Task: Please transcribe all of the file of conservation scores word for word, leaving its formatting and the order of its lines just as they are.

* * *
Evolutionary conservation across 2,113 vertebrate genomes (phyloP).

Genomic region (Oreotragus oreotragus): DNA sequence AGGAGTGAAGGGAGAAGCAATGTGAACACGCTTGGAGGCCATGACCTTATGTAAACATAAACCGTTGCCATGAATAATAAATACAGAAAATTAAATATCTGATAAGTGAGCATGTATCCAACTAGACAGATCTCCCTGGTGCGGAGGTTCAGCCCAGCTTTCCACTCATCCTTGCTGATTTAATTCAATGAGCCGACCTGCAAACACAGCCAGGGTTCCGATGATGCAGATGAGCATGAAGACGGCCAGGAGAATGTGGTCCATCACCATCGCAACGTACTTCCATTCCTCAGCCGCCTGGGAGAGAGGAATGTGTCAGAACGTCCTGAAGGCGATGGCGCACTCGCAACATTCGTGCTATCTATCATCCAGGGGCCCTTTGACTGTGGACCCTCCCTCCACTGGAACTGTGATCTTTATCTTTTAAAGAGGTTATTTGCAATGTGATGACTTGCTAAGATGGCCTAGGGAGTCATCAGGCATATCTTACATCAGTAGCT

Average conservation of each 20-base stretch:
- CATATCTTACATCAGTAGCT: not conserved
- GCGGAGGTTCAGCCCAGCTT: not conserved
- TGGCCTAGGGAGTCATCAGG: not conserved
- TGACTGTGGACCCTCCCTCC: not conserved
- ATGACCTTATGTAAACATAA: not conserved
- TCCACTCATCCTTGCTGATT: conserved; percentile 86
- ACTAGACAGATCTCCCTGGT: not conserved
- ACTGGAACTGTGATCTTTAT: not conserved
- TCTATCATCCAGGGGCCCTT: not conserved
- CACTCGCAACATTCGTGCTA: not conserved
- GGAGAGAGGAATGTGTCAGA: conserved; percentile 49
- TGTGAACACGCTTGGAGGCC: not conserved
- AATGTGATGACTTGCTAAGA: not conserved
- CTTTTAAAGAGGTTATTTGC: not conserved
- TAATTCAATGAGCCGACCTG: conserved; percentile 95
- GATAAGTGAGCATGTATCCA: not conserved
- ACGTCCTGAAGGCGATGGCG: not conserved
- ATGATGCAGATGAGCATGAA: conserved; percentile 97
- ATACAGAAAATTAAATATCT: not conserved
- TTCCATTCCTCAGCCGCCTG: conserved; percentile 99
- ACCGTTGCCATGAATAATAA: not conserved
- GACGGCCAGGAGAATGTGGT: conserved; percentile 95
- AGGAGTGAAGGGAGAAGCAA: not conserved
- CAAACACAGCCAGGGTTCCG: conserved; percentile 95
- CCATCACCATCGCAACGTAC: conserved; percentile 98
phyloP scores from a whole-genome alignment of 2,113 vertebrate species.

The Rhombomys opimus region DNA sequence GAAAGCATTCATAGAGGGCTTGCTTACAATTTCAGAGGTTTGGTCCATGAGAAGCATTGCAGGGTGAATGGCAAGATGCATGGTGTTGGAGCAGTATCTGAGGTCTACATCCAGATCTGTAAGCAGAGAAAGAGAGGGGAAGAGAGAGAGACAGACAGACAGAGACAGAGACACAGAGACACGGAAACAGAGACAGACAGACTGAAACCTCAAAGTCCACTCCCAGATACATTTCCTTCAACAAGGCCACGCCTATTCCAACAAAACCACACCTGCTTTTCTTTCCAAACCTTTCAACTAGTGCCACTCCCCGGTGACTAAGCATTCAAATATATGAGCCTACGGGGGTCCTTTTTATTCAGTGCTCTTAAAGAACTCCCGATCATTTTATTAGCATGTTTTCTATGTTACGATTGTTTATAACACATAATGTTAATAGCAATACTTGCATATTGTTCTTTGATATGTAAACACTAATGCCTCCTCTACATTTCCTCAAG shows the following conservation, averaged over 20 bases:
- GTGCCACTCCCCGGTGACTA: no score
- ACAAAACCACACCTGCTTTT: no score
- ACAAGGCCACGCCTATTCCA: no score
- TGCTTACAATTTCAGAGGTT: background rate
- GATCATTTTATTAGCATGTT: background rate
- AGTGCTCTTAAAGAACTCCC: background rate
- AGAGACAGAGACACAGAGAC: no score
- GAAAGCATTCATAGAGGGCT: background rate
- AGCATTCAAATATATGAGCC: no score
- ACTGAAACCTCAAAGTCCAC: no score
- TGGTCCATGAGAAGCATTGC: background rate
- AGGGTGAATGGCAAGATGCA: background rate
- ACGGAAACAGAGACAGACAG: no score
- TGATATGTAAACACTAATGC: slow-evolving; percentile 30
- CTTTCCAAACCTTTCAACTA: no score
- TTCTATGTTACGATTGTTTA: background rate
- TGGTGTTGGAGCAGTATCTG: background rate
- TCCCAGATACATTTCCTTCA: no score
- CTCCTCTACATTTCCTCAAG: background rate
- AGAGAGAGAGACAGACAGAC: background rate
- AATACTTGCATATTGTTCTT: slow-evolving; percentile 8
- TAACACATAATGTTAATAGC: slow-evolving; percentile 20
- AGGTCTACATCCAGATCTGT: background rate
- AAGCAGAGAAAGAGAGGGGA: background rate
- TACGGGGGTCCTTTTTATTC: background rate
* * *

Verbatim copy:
Evolutionary conservation across 2,113 vertebrate genomes (phyloP).

Genomic region (Oreotragus oreotragus): DNA sequence AGGAGTGAAGGGAGAAGCAATGTGAACACGCTTGGAGGCCATGACCTTATGTAAACATAAACCGTTGCCATGAATAATAAATACAGAAAATTAAATATCTGATAAGTGAGCATGTATCCAACTAGACAGATCTCCCTGGTGCGGAGGTTCAGCCCAGCTTTCCACTCATCCTTGCTGATTTAATTCAATGAGCCGACCTGCAAACACAGCCAGGGTTCCGATGATGCAGATGAGCATGAAGACGGCCAGGAGAATGTGGTCCATCACCATCGCAACGTACTTCCATTCCTCAGCCGCCTGGGAGAGAGGAATGTGTCAGAACGTCCTGAAGGCGATGGCGCACTCGCAACATTCGTGCTATCTATCATCCAGGGGCCCTTTGACTGTGGACCCTCCCTCCACTGGAACTGTGATCTTTATCTTTTAAAGAGGTTATTTGCAATGTGATGACTTGCTAAGATGGCCTAGGGAGTCATCAGGCATATCTTACATCAGTAGCT

Average conservation of each 20-base stretch:
- CATATCTTACATCAGTAGCT: not conserved
- GCGGAGGTTCAGCCCAGCTT: not conserved
- TGGCCTAGGGAGTCATCAGG: not conserved
- TGACTGTGGACCCTCCCTCC: not conserved
- ATGACCTTATGTAAACATAA: not conserved
- TCCACTCATCCTTGCTGATT: conserved; percentile 86
- ACTAGACAGATCTCCCTGGT: not conserved
- ACTGGAACTGTGATCTTTAT: not conserved
- TCTATCATCCAGGGGCCCTT: not conserved
- CACTCGCAACATTCGTGCTA: not conserved
- GGAGAGAGGAATGTGTCAGA: conserved; percentile 49
- TGTGAACACGCTTGGAGGCC: not conserved
- AATGTGATGACTTGCTAAGA: not conserved
- CTTTTAAAGAGGTTATTTGC: not conserved
- TAATTCAATGAGCCGACCTG: conserved; percentile 95
- GATAAGTGAGCATGTATCCA: not conserved
- ACGTCCTGAAGGCGATGGCG: not conserved
- ATGATGCAGATGAGCATGAA: conserved; percentile 97
- ATACAGAAAATTAAATATCT: not conserved
- TTCCATTCCTCAGCCGCCTG: conserved; percentile 99
- ACCGTTGCCATGAATAATAA: not conserved
- GACGGCCAGGAGAATGTGGT: conserved; percentile 95
- AGGAGTGAAGGGAGAAGCAA: not conserved
- CAAACACAGCCAGGGTTCCG: conserved; percentile 95
- CCATCACCATCGCAACGTAC: conserved; percentile 98
phyloP scores from a whole-genome alignment of 2,113 vertebrate species.

The Rhombomys opimus region DNA sequence GAAAGCATTCATAGAGGGCTTGCTTACAATTTCAGAGGTTTGGTCCATGAGAAGCATTGCAGGGTGAATGGCAAGATGCATGGTGTTGGAGCAGTATCTGAGGTCTACATCCAGATCTGTAAGCAGAGAAAGAGAGGGGAAGAGAGAGAGACAGACAGACAGAGACAGAGACACAGAGACACGGAAACAGAGACAGACAGACTGAAACCTCAAAGTCCACTCCCAGATACATTTCCTTCAACAAGGCCACGCCTATTCCAACAAAACCACACCTGCTTTTCTTTCCAAACCTTTCAACTAGTGCCACTCCCCGGTGACTAAGCATTCAAATATATGAGCCTACGGGGGTCCTTTTTATTCAGTGCTCTTAAAGAACTCCCGATCATTTTATTAGCATGTTTTCTATGTTACGATTGTTTATAACACATAATGTTAATAGCAATACTTGCATATTGTTCTTTGATATGTAAACACTAATGCCTCCTCTACATTTCCTCAAG shows the following conservation, averaged over 20 bases:
- GTGCCACTCCCCGGTGACTA: no score
- ACAAAACCACACCTGCTTTT: no score
- ACAAGGCCACGCCTATTCCA: no score
- TGCTTACAATTTCAGAGGTT: background rate
- GATCATTTTATTAGCATGTT: background rate
- AGTGCTCTTAAAGAACTCCC: background rate
- AGAGACAGAGACACAGAGAC: no score
- GAAAGCATTCATAGAGGGCT: background rate
- AGCATTCAAATATATGAGCC: no score
- ACTGAAACCTCAAAGTCCAC: no score
- TGGTCCATGAGAAGCATTGC: background rate
- AGGGTGAATGGCAAGATGCA: background rate
- ACGGAAACAGAGACAGACAG: no score
- TGATATGTAAACACTAATGC: slow-evolving; percentile 30
- CTTTCCAAACCTTTCAACTA: no score
- TTCTATGTTACGATTGTTTA: background rate
- TGGTGTTGGAGCAGTATCTG: background rate
- TCCCAGATACATTTCCTTCA: no score
- CTCCTCTACATTTCCTCAAG: background rate
- AGAGAGAGAGACAGACAGAC: background rate
- AATACTTGCATATTGTTCTT: slow-evolving; percentile 8
- TAACACATAATGTTAATAGC: slow-evolving; percentile 20
- AGGTCTACATCCAGATCTGT: background rate
- AAGCAGAGAAAGAGAGGGGA: background rate
- TACGGGGGTCCTTTTTATTC: background rate